“I was very surprised with not only the field, but the workout facilities and I’ve already mentioned the eating places. That’s unbelievable. Everything has been far more than I expected from the town of Princeton.”

A second round draft choice by the Kansas City Royals in 1982, Szekely spent 11 seasons playing in the minor leagues with the Royals, Dodgers and Blue Jays and Braves, batting .263 in 815 games.

Once his time on the field came to an end, he didn’t want to leave the game behind.

“I kind of grew up in it, my dad was a professional baseball player, and I was always around it and I just kind of gravitated towards it,” Szekely said. “I played it while I was growing up and I guess the fact that I was around it so much that it just kind of rubbed off on me.

“There’s nothing like it, it’s the one game I think that I would say everybody can relate to because it just seems like everybody you have talked to has played some kind of baseball somewhere.”

The 46-year-old Szekely is entering his fourth season in the Tampa Bay organization, managing Vero Beach to a 59-79 record last season.

His previous two clubs, the Visalia Oaks of the California League and the Southwest Michigan Devil Rays of the Midwest League each made the playoffs.

In seven minor league seasons with the Rays and Royals, he’s posted a 351-401 mark. He’s also been a hitting and catching instructor for both of those clubs, along with serving for four years in the Atlanta Braves system.

“It’s good people you meet at the ball park and I know it’s in my blood,” said Szekely, whose wife, Kim, and their two teenage daughters will stay in Princeton this summer. “I played for all those years, and I got through playing and I knew I wanted to stay in the game.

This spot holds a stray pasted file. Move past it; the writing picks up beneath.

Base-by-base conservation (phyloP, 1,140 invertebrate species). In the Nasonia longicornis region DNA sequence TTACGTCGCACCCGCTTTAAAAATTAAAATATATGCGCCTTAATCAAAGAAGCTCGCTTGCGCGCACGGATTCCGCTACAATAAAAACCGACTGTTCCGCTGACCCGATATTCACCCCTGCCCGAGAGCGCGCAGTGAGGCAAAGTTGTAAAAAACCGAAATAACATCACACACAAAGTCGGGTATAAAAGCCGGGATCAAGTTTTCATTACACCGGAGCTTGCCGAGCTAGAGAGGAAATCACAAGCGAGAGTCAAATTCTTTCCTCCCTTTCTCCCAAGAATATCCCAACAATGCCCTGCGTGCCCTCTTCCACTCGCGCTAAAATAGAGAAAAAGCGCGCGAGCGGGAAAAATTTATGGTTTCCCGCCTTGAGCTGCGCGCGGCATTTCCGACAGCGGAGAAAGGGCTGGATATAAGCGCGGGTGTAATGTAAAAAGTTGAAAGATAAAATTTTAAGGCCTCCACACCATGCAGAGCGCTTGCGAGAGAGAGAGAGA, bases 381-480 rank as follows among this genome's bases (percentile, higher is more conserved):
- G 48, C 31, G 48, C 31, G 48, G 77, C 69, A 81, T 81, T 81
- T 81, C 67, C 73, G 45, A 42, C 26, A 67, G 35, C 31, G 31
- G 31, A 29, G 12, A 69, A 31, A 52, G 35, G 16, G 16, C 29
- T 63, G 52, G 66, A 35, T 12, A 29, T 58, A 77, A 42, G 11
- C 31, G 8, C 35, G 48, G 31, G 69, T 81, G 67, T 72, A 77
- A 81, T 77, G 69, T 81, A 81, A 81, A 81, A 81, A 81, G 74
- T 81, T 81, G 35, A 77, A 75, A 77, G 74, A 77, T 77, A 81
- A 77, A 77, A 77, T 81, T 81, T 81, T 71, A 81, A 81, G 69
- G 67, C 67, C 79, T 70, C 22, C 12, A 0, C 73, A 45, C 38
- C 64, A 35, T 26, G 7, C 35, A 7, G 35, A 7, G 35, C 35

“I didn’t know anything else and it’s just been that my life has afforded me the opportunity to stay in the game and we’ve just had a lot of fun.”

One of the quickest lessons a prospect learns when they enter professional baseball is that it’s not just a game anymore. It’s also a job. The task ahead isn’t easy, but Szekely said the rewards are definitely worth the effort.

“A lot of these kids are not used to this, some of these kids are coming from high school and college programs where you don’t play every single day as well as work four or five hours a day so it’s quite a change,” Szekely said. “If you don’t absolutely love what you’re doing, it can be the worst job you’ve ever had.

“If you love what you’re doing, it’s hard work, but it’s very rewarding and very fun.”

The latter statement would describe Szekely. He leaves for spring training in Florida on Feb. 29. He’ll return to West Virginia in June accompanied by the 2008 edition of the Princeton Rays. Is he excited?

“Absolutely,” Szekely said. “I’ve got my juices flowing right now.”

—Contact Brian Woodson
 

 

Catcher Joe Szekely was drafted in the 2nd round of the 1982 amateur draft by the Kansas City Royals. He played 11 seasons in the minors in the Royals, Los Angeles Dodgers, Toronto Blue Jays, and Atlanta Braves organizations.

After his playing days ended, he remained in the Braves organization as a coach for several seasons before joining the staff of the Colorado Silver Bullets. After spending 1998 as a coach with the Somerset Patriots of the independent Atlantic League, he spent six years coaching and managing in the Royals farm system. He joined the Tampa Bay Devil Rays organization in 2005 and spent 2007 as skipper of the Vero Beach Devil Rays.

  • 1999 Coach Spokane Indians
  • 2004 Minor league catching coordinator Kansas City Royals

Year-by-Year Managerial Record

Year Team League Record Finish Organization Playoffs
2000 Charleston Alley Cats South Atlantic League 53-80 14th Kansas City Royals  
2001 Burlington Bees Midwest League 55-79 14th Kansas City Royals  
2002 Burlington Bees Midwest League 68-71 9th Kansas City Royals  
2003 Burlington Bees Midwest League 64-74 14th Kansas City Royals  
 
2005 Southwest Michigan Devil Rays Midwest League 72-67 4th (t) Tampa Bay Devil Rays Lost in 1st round
2006 Visalia Oaks California League 75-65 2nd Tampa Bay Devil Rays Lost League Finals
2007 Vero Beach Devil Rays Florida State League 59-79 10th Tampa Bay Devil Rays